We live in a hyper-connected world where people’s tragedies and struggles go viral, where we can be reached anytime, anywhere – by strangers as well as friends. While being informed and aware is a good thing, I fear that we are unwittingly hurting the mental health of our kids and young people – not to mention ourselves. We weren’t made for this.
Sometimes, our kids don’t experience the world the same way we do. There are allergies, sensory sensitivities, and other challenges that would make the events that we loved more stressful than thrilling, more anxiety-inducing than awe-inspiring.
You can give your kids… and yourself… a gift. The gift of an appropriate and child-informed holiday season. I’m not saying that we let our littles become dictators who determine what we do (and don’t) do, but instead of chasing after recreating the past and keeping up with the neighbors down the street, we do what works for our family. At our pace. And don’t feel guilty about the rest.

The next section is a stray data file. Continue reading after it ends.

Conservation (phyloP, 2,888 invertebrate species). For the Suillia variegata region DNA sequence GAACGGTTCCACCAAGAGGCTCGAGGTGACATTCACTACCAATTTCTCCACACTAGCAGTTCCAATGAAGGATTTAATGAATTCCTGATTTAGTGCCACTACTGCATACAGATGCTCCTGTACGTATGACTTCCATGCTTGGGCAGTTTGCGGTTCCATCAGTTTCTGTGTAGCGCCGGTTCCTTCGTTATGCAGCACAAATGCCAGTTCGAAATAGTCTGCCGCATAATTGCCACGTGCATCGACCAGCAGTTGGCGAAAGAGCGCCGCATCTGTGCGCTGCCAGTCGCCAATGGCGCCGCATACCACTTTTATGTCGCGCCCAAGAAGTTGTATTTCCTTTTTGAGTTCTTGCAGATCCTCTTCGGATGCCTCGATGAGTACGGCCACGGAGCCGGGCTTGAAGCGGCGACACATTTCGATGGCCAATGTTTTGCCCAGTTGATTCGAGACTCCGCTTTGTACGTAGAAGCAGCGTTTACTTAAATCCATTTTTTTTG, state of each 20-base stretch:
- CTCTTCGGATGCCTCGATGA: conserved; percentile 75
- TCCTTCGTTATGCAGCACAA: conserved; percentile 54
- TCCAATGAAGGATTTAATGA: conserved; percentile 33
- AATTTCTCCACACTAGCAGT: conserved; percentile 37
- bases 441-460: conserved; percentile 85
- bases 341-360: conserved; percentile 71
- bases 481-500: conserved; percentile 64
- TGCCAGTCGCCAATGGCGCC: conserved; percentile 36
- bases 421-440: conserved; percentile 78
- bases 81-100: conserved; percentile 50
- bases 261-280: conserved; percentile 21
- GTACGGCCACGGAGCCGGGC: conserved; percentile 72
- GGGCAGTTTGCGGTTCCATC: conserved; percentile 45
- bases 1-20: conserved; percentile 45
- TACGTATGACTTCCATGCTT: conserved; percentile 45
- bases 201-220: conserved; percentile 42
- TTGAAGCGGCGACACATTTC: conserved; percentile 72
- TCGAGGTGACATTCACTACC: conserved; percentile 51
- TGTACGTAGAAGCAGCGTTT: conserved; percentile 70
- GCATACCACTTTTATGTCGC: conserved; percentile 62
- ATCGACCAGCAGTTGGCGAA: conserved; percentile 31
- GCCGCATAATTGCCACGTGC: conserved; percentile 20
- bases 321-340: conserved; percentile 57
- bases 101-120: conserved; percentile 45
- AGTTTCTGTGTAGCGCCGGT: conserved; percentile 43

When we connect with people, even through their biographies, they can inspire and challenge us. When we read about others with similar interests who go on to do great things, that makes us more willing to try hard things as well.
The early years of parenting gifted kids can be tough. You’re probably sleep-deprived, frazzled, questioning your parenting skills, asynchrony is in full force, and all around you, people are telling you to “enjoy every moment” and to “let them be little”. Meanwhile, you’re wondering what in the world you’re going to do with a 4 year old who reads a math dictionary for fun while his friends are playing pirates and house.
In my home, we’re thrifty. We try not to waste. We use things until they’re really gone, adding water to shampoo bottles, scraping out the rest of the sunflower seed butter with a spatula, and squeezing every last drop out of that toothpaste tube. All those things are fine and good. Here’s the problem, though:…